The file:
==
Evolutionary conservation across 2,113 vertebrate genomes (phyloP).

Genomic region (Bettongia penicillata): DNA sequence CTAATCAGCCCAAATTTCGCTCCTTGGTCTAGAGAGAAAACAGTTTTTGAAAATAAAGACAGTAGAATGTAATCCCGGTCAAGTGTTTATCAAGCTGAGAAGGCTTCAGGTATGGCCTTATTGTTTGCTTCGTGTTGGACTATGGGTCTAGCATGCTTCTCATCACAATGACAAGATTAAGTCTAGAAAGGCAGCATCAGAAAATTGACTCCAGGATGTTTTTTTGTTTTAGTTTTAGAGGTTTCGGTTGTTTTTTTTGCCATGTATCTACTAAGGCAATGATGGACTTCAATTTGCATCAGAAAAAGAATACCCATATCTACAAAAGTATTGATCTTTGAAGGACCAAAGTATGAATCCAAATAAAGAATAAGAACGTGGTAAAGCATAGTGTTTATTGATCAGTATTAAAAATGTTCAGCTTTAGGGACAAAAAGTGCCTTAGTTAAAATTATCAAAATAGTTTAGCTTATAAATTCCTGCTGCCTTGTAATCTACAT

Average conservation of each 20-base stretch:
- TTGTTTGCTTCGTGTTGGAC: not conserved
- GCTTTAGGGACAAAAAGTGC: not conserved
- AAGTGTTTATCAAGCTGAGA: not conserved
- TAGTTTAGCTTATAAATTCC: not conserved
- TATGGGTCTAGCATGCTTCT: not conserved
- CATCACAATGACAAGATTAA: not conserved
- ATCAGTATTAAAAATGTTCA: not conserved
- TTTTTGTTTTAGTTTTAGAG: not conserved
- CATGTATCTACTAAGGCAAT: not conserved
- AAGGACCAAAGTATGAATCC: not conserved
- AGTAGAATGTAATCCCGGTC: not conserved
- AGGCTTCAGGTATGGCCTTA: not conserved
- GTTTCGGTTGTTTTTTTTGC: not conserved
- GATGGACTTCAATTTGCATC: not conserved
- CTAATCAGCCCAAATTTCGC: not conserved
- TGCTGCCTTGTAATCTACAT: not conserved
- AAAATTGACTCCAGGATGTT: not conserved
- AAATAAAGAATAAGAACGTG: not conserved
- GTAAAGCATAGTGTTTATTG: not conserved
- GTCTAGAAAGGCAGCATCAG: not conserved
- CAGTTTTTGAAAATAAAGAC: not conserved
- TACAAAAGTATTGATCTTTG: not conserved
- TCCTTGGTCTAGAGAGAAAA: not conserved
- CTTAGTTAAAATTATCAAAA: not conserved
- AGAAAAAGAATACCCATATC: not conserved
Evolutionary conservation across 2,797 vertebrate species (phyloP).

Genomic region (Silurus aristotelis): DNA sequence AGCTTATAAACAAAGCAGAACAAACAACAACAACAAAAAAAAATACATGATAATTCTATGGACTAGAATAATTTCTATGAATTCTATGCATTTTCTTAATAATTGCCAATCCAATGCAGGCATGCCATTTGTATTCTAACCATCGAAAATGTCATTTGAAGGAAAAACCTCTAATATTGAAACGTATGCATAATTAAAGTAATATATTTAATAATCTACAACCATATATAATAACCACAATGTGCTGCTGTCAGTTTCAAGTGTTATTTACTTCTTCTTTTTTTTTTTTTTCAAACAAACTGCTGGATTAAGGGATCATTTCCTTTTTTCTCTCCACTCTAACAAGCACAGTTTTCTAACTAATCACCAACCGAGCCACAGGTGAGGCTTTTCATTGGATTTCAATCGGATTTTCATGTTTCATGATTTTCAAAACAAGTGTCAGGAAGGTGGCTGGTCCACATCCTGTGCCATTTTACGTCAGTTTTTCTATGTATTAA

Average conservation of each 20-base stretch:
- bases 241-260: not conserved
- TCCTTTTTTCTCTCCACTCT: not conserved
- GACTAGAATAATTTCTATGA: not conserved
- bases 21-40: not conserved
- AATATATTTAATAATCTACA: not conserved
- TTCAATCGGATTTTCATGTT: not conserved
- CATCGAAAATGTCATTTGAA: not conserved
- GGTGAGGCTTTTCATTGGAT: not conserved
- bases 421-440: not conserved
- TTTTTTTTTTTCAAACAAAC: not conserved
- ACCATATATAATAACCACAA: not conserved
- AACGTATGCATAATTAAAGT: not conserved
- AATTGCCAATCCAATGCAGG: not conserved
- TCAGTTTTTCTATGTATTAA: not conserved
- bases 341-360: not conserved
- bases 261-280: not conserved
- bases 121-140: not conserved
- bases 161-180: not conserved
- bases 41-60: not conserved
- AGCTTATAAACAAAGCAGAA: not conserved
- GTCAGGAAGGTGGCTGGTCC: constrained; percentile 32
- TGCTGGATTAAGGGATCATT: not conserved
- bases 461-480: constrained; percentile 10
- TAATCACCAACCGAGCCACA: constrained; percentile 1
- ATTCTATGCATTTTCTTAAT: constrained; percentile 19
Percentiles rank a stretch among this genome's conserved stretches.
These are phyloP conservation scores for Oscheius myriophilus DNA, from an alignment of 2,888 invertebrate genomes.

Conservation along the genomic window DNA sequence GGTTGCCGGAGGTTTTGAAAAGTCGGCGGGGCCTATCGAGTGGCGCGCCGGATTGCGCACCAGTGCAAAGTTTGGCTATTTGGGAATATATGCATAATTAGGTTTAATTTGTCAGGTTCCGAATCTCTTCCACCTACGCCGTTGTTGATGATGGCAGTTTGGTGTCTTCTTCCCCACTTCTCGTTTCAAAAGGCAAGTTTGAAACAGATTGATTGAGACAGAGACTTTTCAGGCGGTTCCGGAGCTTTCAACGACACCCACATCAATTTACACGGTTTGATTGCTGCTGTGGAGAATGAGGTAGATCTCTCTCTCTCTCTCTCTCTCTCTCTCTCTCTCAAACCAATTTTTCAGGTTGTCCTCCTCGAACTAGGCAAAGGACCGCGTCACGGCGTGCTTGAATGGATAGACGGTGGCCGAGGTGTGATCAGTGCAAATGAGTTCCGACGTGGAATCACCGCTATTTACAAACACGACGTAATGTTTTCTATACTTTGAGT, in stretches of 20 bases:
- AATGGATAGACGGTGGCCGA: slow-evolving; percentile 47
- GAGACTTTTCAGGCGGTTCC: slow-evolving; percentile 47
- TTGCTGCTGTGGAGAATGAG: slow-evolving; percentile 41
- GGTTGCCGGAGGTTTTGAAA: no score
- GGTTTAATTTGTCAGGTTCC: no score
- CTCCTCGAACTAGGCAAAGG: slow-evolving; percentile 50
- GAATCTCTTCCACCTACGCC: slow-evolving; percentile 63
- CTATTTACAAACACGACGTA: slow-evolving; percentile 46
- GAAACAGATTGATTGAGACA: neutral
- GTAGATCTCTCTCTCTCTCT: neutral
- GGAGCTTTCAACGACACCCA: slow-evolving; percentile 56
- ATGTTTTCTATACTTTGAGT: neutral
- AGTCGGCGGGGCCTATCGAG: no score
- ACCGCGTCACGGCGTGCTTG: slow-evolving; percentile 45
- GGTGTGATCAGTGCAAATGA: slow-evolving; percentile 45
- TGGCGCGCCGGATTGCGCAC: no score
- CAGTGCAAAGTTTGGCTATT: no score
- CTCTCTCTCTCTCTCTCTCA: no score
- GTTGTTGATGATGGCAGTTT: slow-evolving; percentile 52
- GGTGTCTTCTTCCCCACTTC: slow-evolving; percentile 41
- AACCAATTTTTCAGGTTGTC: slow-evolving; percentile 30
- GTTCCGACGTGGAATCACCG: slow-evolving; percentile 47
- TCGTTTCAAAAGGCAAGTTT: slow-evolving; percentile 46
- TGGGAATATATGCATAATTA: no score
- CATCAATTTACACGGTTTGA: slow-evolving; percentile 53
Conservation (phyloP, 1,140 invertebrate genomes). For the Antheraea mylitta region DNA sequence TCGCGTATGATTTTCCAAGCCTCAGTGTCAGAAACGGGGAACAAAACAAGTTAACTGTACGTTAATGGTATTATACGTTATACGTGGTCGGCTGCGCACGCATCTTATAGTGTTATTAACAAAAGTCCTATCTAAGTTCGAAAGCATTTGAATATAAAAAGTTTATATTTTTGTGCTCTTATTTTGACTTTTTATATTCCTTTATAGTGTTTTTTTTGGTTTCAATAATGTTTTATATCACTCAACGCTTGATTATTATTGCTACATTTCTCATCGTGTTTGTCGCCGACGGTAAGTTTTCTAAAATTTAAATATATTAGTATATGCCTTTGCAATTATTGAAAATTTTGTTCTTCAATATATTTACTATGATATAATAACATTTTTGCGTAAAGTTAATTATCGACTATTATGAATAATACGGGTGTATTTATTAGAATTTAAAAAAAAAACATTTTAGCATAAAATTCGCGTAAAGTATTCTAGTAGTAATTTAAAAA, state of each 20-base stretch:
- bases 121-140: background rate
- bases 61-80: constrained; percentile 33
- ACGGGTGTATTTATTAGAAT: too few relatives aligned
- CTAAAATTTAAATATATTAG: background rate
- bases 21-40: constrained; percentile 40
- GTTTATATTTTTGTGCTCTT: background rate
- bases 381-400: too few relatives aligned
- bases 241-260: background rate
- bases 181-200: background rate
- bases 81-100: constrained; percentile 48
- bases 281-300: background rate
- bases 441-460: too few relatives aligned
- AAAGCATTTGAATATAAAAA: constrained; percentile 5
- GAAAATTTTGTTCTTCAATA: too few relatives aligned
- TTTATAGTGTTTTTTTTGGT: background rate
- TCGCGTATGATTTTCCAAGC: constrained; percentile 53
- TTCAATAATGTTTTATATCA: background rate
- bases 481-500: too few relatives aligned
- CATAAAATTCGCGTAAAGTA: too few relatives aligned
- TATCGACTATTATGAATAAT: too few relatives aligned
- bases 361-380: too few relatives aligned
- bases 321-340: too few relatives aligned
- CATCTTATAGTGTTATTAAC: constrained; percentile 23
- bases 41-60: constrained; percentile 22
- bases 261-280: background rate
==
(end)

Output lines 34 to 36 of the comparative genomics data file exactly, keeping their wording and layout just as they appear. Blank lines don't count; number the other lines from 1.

- GACTAGAATAATTTCTATGA: not conserved
- bases 21-40: not conserved
- AATATATTTAATAATCTACA: not conserved